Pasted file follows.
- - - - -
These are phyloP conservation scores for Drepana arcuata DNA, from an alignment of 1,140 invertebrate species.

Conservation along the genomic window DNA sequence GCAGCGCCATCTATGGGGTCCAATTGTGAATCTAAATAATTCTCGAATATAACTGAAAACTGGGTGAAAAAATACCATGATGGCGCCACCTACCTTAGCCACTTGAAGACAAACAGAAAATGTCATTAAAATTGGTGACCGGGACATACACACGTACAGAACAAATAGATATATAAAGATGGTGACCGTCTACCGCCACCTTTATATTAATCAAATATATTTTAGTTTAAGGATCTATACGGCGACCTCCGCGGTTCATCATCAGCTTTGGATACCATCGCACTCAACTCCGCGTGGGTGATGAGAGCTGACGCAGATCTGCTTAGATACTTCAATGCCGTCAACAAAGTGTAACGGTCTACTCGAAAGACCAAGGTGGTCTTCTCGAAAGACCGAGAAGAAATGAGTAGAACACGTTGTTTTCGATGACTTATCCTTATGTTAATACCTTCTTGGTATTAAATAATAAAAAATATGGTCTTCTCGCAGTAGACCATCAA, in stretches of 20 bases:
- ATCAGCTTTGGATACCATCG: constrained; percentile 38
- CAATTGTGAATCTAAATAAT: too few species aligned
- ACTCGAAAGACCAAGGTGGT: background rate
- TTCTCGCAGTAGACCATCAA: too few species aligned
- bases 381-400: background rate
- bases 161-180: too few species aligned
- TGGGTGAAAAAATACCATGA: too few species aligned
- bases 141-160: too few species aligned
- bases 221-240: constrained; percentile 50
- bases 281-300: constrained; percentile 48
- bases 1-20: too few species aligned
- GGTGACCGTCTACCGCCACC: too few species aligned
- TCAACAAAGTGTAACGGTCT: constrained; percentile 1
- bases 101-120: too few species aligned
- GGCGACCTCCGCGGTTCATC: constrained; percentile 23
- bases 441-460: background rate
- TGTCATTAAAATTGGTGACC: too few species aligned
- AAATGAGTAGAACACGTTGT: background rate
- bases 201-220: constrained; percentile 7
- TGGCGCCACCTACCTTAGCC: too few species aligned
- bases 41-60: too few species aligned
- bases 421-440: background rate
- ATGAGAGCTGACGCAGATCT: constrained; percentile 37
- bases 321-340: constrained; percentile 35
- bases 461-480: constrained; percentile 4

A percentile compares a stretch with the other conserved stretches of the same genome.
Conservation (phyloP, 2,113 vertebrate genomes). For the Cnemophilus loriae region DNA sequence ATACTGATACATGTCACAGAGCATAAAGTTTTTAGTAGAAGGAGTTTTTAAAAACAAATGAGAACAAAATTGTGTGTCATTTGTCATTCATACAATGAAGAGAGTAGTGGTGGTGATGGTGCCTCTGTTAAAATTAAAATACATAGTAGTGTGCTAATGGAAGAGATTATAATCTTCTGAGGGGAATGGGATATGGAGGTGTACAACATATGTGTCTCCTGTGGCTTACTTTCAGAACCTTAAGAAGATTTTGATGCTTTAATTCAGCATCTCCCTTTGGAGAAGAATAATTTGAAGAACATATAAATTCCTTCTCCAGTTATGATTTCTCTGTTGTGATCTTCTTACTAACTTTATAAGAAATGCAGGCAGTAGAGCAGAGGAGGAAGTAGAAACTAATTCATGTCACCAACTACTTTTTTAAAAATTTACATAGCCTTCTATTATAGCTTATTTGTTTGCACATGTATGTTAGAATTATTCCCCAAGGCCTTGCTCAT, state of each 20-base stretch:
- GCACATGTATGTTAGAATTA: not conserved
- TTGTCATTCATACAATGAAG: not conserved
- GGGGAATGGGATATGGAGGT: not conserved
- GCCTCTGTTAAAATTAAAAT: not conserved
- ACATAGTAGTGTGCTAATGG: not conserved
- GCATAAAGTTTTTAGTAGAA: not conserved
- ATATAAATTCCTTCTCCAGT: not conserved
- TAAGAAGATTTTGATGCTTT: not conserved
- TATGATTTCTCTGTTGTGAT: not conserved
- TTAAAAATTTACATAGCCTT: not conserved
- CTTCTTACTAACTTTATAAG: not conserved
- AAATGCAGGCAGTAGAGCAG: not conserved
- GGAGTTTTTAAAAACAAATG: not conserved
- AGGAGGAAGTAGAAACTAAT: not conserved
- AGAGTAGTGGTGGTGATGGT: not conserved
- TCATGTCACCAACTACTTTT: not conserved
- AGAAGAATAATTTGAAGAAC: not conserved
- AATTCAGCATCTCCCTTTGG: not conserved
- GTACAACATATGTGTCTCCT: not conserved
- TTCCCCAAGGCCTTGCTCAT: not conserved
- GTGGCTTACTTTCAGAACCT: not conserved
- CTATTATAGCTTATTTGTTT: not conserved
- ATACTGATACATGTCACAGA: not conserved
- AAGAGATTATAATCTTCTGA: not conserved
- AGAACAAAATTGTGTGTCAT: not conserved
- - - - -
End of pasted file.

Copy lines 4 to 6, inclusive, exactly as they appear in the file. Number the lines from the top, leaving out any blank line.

- CAATTGTGAATCTAAATAAT: too few species aligned
- ACTCGAAAGACCAAGGTGGT: background rate
- TTCTCGCAGTAGACCATCAA: too few species aligned